Why do we still use clay models in car design?

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Back in the early 1990’s when Alias-Wavefront was first making a pitch to the automotive design studios, one of their big talking points was how creating digital 3D models would optimize the design process dramatically, since the data could both be used to mill out models as well as be exchanged to the engineering departments for integration with their data.

Well, integration with engineering has fully happened. We had some hiccups with file formats and how surface data was created to be workable for engineers, but all of that got mutually resolved. The process mutated into separate areas for initial 3D surface design development and an area for Class-A single span clean data ready for engineering, all done within Autodesk Alias of course. A true optimization of the design process.

GCM02When Alias first became a big deal, it was generally anticipated that it would at least dramatically reduce the amount of clay models used, if not almost completely eradicate that profession. It seemed inevitable. The creation of digital data was supposed to be done by the designers themselves, since they were best suited to get exactly the design characteristics they intended into their 3D model proposals. It was supposed to be very similar to what was common practice at Mercedes-Benz, where the designers were supposed to create their initial 1/5th scale clay models before the modeling staff touched clay.

It has not happened. In contrast, we now have several new groups for the digital modeling on top of the development of manual clay models, often still in the same way as done way before the digital era. Instead of reducing the design lead time, in most cases it has led to the hiring of a whole new category of people for the digital data creation on top of the existing crew. The clay modeler who actually tried to make the switch from analog to digital are few and far between.

So why?

In my opinion it has a lot to do with management, and management’s lack of creative imagination. Of course, very big budgets are involved, and you can only spend each dollar once, but management with decision power seems to come from non-imaginative educational backgrounds like business schools, accountant areas and sometimes even engineering.

As a result proposals from the design department will be reviewed by people who are challenged to judge sketches and renderings and imagine what a photo-realistically rendered 3D model looks like in real life.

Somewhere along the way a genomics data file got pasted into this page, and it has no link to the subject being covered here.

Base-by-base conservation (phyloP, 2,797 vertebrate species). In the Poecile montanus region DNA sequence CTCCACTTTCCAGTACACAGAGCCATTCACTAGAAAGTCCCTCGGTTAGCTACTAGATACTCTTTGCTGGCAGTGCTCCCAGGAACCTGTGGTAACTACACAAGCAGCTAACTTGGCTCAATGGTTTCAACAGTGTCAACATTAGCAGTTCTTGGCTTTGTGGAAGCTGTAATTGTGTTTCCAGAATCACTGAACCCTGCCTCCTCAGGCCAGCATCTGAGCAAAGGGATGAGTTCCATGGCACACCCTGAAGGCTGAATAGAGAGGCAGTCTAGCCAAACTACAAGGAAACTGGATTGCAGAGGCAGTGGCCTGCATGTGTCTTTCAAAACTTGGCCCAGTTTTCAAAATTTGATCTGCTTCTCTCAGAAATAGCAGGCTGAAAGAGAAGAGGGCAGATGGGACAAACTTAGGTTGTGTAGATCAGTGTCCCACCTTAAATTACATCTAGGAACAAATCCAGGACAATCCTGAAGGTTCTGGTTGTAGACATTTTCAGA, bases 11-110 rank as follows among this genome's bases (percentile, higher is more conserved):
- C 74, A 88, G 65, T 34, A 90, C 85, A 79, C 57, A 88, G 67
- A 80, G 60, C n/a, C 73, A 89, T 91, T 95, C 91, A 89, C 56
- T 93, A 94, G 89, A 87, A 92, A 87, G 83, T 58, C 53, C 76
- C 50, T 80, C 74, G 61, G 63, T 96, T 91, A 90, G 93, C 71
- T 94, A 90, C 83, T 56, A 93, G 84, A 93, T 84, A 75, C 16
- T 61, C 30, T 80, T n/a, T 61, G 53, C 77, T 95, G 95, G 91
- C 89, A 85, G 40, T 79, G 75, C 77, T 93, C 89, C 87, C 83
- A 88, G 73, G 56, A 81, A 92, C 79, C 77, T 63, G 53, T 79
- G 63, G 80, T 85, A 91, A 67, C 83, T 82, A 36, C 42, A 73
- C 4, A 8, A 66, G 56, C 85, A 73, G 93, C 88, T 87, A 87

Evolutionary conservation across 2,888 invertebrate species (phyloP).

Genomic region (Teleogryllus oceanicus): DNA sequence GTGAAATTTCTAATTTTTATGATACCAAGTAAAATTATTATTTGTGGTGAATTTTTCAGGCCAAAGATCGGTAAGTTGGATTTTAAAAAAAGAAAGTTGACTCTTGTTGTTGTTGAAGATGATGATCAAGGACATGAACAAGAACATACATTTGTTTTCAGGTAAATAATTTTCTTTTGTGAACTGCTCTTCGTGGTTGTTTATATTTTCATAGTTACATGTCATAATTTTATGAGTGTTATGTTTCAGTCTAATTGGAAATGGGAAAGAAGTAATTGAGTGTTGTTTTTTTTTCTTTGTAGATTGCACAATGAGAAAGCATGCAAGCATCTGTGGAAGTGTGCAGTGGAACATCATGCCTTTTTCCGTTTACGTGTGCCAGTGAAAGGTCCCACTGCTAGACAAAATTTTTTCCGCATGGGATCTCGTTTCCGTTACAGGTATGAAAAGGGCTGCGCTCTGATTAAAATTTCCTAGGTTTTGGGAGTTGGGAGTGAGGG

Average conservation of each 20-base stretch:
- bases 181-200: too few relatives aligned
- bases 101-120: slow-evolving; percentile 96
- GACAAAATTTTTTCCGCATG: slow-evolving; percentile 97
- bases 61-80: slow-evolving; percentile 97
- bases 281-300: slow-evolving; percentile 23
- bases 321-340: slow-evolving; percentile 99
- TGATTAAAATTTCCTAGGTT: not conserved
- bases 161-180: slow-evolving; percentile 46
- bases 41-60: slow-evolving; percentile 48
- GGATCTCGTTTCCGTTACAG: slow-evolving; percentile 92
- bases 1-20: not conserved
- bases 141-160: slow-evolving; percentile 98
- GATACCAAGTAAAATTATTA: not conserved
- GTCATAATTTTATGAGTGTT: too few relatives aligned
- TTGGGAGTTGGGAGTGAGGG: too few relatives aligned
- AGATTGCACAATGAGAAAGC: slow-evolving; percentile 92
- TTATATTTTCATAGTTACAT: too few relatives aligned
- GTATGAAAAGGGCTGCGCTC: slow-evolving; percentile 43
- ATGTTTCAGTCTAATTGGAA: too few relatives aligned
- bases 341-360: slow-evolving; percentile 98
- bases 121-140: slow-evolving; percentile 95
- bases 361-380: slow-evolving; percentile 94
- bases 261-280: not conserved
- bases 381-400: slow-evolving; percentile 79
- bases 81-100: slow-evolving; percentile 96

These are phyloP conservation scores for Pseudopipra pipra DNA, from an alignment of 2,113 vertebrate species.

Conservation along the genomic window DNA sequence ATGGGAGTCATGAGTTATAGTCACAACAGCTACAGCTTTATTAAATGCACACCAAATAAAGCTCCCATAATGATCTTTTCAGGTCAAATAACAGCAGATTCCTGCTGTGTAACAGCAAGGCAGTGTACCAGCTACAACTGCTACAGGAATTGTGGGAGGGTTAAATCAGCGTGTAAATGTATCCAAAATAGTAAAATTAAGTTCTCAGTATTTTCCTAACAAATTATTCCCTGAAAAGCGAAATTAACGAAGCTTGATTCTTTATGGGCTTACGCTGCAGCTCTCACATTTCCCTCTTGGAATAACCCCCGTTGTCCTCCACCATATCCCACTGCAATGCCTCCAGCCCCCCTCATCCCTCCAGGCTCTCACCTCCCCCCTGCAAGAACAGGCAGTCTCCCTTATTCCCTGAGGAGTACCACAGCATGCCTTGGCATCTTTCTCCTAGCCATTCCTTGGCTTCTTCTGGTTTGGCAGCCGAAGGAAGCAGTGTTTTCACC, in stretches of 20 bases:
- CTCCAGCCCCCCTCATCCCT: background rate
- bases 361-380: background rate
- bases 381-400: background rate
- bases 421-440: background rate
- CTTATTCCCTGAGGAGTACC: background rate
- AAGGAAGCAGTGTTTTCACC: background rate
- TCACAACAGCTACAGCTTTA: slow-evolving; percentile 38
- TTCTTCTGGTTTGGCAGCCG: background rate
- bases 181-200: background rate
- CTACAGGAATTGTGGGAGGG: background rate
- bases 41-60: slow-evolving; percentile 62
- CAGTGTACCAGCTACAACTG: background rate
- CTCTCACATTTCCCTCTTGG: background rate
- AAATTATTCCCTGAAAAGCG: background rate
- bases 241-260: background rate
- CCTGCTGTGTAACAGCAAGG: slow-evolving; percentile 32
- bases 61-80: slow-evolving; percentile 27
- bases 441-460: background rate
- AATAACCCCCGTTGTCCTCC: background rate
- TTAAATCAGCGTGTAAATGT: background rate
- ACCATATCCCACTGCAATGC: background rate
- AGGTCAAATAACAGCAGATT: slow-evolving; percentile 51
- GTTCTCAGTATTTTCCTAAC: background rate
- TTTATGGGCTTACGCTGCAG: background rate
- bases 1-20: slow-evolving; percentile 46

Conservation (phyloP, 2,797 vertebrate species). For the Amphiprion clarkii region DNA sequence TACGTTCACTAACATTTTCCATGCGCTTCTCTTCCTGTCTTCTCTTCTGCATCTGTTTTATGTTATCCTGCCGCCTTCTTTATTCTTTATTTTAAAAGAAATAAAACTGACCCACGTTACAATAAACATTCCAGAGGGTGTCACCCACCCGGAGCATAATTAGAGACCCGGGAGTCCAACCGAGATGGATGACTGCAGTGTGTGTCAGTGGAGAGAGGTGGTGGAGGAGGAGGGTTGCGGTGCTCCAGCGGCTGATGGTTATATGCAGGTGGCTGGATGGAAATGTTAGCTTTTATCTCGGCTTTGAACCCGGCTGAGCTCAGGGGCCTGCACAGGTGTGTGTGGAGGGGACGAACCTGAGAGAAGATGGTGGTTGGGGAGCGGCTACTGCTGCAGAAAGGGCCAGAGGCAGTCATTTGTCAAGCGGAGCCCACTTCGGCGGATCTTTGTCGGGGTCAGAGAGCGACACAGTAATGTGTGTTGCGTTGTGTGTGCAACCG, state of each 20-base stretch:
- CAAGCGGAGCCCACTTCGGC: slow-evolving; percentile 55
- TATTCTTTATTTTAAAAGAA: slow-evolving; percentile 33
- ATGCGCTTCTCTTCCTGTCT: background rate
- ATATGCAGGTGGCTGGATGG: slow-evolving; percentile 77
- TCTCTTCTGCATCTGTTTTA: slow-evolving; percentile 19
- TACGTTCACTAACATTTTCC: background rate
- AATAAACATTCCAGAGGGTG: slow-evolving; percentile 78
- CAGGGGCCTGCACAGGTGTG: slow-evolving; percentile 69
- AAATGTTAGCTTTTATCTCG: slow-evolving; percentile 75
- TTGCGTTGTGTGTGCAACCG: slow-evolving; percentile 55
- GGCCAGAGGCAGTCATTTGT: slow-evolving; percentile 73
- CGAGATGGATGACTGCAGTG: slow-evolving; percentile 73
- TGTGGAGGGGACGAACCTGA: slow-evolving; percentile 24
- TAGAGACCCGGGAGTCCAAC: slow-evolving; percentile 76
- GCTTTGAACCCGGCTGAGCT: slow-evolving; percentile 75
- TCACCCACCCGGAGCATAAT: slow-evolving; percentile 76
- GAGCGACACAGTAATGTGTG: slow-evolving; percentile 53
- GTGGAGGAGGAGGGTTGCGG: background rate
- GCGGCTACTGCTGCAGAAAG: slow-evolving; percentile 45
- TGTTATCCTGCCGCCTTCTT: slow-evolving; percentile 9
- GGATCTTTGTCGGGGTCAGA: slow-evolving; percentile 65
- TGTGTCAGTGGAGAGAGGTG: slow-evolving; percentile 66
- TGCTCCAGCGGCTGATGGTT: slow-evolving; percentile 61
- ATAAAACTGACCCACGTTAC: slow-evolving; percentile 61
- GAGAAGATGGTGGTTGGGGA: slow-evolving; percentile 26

So when the time comes to reserve a budget for milling a full size model from 3D data it’s a hard sell. The proven methodology has worked in the past, so the safest bet is to continue that way. There really is no rhyme or reason to it other than that. Surfaces can be evaluated properly prior to milling, can be made perfectly symmetrical, and can be checked for accuracy by engineering prior to milling. All reasons why using digital models should improve design lead times and costs.

Surprisingly often, we still see companies develop a clay model by hand in parallel to the digital development, and more often than not, find they are different in the end.

Of course every model needs to have the final touch of perfection by subtle manual manipulation, which then is scanned and put back into the digital data, but I am convinced that we could be a lot more efficient in this process if we had decision makers who would trust the opinions of their staff.

GCM24I admit that it might be difficult for people to interpret subtle details surfacing issues on a monitor, which inevitably leads to the fore mentioned manual optimization after milling, but a lot if very close to the way it’s supposed to be from original design intent.

With the recent onslaught of very detailed VR technologies, it is increasingly easy to portray a very realistic portrait of the design proposal, allowing it to be judged in detail up-close as if it were really there. This could allow improvements in the design decision making, but only time will tell.

I wonder how the current youth, those who are used to all technologies and VR, will grow into decision-making positions and finally make full use of what today’s technologies allow in optimizing the design process.

 

This article was provided by guest contributor, Cornelius Steenstra of Foresee Car Design.

Cor Steenstra is a Dutch born car designer who was trained at the Royal College of Art’s famous transportation design course. Cor has since worked for Volvo, Mercedes-Benz and Mazda before starting his Foresee Car Design consultancy in Europe and California, pioneering the usage of Alias in live demos at the 1994 Geneva International Motor Show. He has been consultant for Porsche, Honda, Hyundai/Kia, Nissan and most other OEM’s throughout the last 22 years, specializing in using Alias and VRED.

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